The "coefficient of friction" measured as a function of the friction cycles performed, is a measure of the friction occurring when making or breaking an electric connection, for example by means of a plug-in connection. It is the result of the relation between the pushing and/or pulling forces occurring during making and breaking of the plug-in connection, and the contact pressure at which the two contact layers are pressed into face-to-face contact. A constantly low coefficient of friction is an indication of low frictional wear.
In the case of the curve shown in FIG. 3, the coefficient of friction of the succession of layers described by reference to FIG. 1 was measured as a function of the number of frictional cycles performed. The curve shows that the coefficient of friction, starting at an initial value of approximately 0.5, rises slightly after approximately 10 friction cycles performed, and then notably after approximately 80 friction cycles, reaching values of over 0.6. This indicates that particles have formed between the sliding surfaces, which then contribute to a rapidly increasing frictional wear.
In the case of the curve shown in FIG. 4, the coefficient of friction of a contact element whose succession of layers includes the double-flash, as illustrated in FIG. 2, was measured as a function of the number of frictional cycles performed. The curve shows that the coefficient of friction, starting at an initial value of approximately 0.3, remains almost constant at a low level for more than 2000 friction cycles and commences to rise only thereafter.
It is especially noted that the contact elements for which the measuring results represented in FIGS. 3 and 4 were obtained, differ only by the fact that in the case of the prior-art contact element illustrated in FIG. 3 the surface layer consists of a gold layer of 0.2 μm thickness, while in the case of the contact element according to the invention, as illustrated in FIG. 4, the surface layer is a double-flash consisting of a PdAg layer of 0.1 μm thickness and a gold layer of 0.1 μm thickness. The comparison of the measuring results clearly shows the positive effect which the PdAg layer, being only 0.1 μm thick, has on the frictional-wear behavior of the electric contact element according to the invention.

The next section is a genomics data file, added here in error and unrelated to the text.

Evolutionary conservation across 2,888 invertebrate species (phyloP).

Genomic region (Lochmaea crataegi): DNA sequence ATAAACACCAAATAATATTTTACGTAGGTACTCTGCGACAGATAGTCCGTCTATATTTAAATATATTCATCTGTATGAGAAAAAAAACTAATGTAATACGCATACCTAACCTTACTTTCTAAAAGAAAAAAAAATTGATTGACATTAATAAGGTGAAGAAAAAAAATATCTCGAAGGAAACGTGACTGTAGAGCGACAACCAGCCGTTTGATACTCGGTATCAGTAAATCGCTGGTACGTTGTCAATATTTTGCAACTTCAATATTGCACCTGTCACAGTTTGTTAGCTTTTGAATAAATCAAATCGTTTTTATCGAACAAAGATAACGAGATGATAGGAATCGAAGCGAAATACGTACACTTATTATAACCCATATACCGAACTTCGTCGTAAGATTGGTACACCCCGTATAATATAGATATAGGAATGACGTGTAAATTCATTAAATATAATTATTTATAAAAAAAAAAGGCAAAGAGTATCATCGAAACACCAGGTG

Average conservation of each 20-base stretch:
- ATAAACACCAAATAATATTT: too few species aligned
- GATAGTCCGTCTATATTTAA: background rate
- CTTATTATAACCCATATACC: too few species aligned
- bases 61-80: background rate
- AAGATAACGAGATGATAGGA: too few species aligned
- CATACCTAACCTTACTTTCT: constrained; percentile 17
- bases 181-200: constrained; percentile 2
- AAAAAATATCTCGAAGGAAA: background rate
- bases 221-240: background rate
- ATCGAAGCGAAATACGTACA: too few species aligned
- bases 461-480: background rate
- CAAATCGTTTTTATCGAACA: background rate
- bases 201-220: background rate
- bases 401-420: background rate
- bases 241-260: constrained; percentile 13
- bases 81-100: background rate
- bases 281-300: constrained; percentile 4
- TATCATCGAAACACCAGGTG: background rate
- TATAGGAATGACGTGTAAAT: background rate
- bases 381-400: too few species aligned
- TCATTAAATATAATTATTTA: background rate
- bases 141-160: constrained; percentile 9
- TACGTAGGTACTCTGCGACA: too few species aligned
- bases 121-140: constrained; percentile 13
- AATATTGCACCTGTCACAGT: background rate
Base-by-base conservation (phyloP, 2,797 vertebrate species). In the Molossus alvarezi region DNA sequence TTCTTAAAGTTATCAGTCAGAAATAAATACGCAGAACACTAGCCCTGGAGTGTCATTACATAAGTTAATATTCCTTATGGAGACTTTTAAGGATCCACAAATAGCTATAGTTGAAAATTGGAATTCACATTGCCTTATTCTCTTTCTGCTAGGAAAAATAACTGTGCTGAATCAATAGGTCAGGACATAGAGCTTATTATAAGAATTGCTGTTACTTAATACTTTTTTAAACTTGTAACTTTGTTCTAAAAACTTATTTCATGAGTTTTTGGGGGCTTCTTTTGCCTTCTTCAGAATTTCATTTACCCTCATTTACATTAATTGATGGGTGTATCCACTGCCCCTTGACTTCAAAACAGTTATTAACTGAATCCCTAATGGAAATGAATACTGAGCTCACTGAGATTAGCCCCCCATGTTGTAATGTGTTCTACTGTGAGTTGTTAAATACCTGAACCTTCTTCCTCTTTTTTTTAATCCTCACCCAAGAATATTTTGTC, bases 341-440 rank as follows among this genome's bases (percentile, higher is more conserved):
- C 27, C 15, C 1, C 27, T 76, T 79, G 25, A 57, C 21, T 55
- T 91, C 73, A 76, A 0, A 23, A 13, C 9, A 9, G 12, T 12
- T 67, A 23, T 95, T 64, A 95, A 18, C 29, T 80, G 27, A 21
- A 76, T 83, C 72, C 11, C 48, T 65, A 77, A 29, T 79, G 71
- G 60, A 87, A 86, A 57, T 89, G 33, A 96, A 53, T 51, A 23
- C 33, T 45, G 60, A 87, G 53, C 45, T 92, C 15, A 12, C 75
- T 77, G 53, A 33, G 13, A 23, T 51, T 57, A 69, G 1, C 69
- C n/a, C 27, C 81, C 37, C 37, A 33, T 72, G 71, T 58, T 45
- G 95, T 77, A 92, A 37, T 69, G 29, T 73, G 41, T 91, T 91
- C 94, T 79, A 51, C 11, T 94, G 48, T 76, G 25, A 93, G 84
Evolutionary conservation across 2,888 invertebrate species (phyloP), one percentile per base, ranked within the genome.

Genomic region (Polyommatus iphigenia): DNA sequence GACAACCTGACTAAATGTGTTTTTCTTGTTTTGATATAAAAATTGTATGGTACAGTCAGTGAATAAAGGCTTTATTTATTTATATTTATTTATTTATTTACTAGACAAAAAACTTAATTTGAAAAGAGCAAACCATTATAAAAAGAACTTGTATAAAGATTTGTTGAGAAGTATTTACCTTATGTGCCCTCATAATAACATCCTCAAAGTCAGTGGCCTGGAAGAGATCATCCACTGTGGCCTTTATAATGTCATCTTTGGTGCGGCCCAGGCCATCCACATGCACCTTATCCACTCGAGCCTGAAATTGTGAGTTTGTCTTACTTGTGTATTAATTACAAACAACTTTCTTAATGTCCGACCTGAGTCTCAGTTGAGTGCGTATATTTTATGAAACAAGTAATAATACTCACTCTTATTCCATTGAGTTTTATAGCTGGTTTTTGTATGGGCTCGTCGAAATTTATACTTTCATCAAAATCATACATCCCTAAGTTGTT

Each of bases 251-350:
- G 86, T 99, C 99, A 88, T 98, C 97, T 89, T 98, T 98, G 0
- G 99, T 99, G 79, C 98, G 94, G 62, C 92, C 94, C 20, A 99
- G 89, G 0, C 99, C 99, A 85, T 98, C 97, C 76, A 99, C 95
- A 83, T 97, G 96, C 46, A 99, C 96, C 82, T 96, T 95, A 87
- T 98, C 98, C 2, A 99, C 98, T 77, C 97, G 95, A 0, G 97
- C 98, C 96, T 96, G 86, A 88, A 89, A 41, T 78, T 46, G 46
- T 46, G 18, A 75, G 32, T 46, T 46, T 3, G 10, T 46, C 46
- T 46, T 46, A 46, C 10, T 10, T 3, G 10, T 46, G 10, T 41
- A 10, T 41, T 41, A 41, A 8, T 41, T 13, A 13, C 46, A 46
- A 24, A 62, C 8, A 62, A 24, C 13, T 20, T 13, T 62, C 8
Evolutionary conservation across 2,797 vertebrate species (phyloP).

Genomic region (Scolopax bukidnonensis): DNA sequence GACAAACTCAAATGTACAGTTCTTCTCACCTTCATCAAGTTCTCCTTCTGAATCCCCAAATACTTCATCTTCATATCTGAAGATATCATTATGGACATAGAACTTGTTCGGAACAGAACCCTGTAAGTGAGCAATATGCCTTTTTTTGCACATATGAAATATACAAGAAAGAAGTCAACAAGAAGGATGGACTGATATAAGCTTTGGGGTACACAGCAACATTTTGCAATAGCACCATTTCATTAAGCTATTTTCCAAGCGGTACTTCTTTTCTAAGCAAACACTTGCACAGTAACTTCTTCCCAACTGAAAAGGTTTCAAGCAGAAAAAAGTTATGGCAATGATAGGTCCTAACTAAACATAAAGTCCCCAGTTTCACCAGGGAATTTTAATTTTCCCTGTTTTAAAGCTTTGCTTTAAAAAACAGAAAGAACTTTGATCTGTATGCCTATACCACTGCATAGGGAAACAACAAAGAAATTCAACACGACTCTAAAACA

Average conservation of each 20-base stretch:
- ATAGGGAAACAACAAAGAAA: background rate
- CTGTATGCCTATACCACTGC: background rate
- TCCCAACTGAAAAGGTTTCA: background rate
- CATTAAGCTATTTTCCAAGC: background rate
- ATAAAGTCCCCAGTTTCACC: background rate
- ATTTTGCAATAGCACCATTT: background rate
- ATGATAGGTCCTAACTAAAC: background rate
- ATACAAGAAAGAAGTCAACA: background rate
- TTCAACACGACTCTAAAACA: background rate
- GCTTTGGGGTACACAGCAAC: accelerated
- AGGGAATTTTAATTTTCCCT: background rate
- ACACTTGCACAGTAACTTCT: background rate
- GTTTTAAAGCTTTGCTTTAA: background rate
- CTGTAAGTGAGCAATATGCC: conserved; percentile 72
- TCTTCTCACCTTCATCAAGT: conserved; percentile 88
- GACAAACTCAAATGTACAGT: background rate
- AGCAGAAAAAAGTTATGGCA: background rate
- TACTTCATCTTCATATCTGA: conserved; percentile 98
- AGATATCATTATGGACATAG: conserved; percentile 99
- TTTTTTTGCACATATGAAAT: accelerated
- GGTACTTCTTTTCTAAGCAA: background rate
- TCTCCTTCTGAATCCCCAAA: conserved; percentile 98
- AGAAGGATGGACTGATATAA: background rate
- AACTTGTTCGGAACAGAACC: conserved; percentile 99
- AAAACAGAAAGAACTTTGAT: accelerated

Similar measuring results were also obtained for contact elements with contact layers of palladium-nickel and silver-tin alloys, and of nickel-phosphorus, covered by a double-flash. It is to be expected that similar positive aspects of the double-flash will be obtained also when applied in combination with other contact layers.
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|International Classification||C22C5/06, H01R13/03, C22C5/04, H01H1/023|
|Cooperative Classification||H01H1/023, H01R13/03, H01H2011/046|
|European Classification||H01H1/023, H01R13/03|
|Dec 2, 1993||AS||Assignment|
Owner name: W.C. HERAEUS GMBH, GERMANY
Free format text: ASSIGNMENT OF ASSIGNORS INTEREST;ASSIGNORS:HERKLOTZ, GUNTER;GEHLERT, BERND;FREY, THOMAS;REEL/FRAME:006793/0111
Effective date: 19931115
|Apr 30, 1996||CC||Certificate of correction|
|Feb 23, 1999||REMI||Maintenance fee reminder mailed|
|Aug 1, 1999||LAPS||Lapse for failure to pay maintenance fees|
|Oct 12, 1999||FP||Expired due to failure to pay maintenance fee|
Effective date: 19990801